Let’s welcome Michael Kwan from Vancouver, an independent freelance writer and content creator at Beyond the Rhetoric. Since 1999, he has produced high-quality articles on various subjects, such as blogging, freelancing, technology, food, travel, parenting, and many others.
Are you interested in finding out more? Let’s get started with the interview.
Interview with Michael Kwan
1. Hi Michael, It’s great to have you here. Could you please tell our readers a bit about yourself?
My name is Michael Kwan, and I’ve worn several hats over the years as a writer, editor, and online content creator.
These days, food and fatherhood are major themes in my writing. Nevertheless, I’ve written a lot about other topics as well, including blogging, freelancing, working from home, technology, video games, words and language, entertainment, and so forth.
I’ve authored two books and co-authored one book. I sometimes joke that I live on the internet and am fueled by caffeine and Wi-Fi. In reality, I live in the suburbs of Vancouver, BC, with my wife and two children.
2. You started blogging in 1999. How has been your blogging journey so far?
The Internet landscape in general, and blogging in particular, have undoubtedly changed dramatically over the last two decades.
Before creating a modern blog, I started with a manually curated email newsletter.
Regarding my blog, not the blogs I’ve written professionally for other businesses, I’d say Beyond the Rhetoric has always reflected what was happening in my life.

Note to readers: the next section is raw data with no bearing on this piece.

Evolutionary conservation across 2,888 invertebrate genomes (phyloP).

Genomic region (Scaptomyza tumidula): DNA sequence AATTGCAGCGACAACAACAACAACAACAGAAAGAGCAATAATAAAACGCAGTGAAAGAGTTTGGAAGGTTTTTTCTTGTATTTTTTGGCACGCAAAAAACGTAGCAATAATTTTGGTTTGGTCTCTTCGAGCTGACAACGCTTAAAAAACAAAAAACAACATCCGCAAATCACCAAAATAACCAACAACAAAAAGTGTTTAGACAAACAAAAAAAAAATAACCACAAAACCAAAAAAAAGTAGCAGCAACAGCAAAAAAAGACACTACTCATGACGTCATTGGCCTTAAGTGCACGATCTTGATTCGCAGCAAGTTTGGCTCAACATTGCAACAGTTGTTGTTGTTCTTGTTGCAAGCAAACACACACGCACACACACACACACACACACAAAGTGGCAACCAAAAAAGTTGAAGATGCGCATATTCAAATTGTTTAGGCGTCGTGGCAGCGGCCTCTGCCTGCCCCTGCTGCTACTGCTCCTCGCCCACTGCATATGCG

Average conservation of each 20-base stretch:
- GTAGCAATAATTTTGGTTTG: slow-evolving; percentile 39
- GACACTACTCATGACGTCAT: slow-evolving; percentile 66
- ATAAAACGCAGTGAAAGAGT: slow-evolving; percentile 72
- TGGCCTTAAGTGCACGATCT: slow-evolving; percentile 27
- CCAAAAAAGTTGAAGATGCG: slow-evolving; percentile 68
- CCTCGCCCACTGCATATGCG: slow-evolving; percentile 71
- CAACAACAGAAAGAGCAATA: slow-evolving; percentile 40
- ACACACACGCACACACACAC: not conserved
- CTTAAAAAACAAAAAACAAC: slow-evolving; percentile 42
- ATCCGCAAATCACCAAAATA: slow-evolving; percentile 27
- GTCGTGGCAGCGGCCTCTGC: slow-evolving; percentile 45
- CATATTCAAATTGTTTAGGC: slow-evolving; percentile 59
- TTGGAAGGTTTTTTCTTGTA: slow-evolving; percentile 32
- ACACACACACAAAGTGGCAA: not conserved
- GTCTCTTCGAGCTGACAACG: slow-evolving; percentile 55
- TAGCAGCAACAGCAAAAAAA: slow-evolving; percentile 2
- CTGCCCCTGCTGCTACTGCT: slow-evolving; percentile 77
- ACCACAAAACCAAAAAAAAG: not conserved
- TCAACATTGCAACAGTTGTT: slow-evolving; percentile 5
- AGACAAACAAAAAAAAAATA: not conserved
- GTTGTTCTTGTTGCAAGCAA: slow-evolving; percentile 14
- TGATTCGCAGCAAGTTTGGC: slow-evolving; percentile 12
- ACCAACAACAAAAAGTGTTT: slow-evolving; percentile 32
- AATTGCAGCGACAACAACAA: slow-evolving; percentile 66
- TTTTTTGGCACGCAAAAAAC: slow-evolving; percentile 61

Early on, it might have been more about movies and video games, but now I talk about parenting, existential crises, goal management, etc.
As the blogging landscape changes, we must adapt. This includes expanding beyond the core blog onto YouTube, Instagram, and other social media platforms.
3. How would you describe your most significant achievement other than blogging?
I’m not sure I would use the word “achievement,” as it doesn’t quite feel right, but the first thing that comes to mind is that I am very proud of my role as a modern, engaged father.
I feel like many dads get a bad rap, and there are certainly some deadbeats out there, and there’s still a lot of room for improvement. Still, I hope that by continuing this conversation, we can shift that narrative and change things for the better for ourselves, our partners, and most importantly, our children.
4. Is there anything readers should know about everything you’re doing now?
Unless you’re actively involved in professional content creation, it can be difficult to recognize how much work goes into making it all happen.
Trying to juggle a day job with parenting responsibilities and regular “adulting” is hard enough.
The self-imposed commitment to regularly post on Blog, YouTube, Instagram, and Twitter is a huge responsibility. Blogging can easily be a full-time commitment in and of itself, from ideation to planning and research to execution.
5. What’s your #1 advice for a new blogger?
It sounds obvious enough, but the most important piece of advice is just to get started. We often fall into the trap of analysis paralysis, waiting for the right conditions or until we learn about this concept or optimize for that factor.
As with many endeavors, blogging, and marketing are best learned through “on-the-job training”. Put yourself out there, even if it’s imperfect, and learn from your mistakes.
6. How do you choose a niche if you start over again?
It depends on what your goal or objective is.
If you’re purely from a financial perspective, as in how much money you can make. In that case, sustaining any level of motivation is much harder when the numbers aren’t quite what you expect.
I recommend starting with a niche you’re authentically passionate about. It should be something you’re interested in writing about and creating content around, even if you never make a small amount of money.
The niche should be large enough so you have enough to cover but small enough so you don’t cover too many topics.
7. What would you do with $100,000 to grow your blog?
There are three broad areas where I’d consider investing in the blog if I wanted to grow it.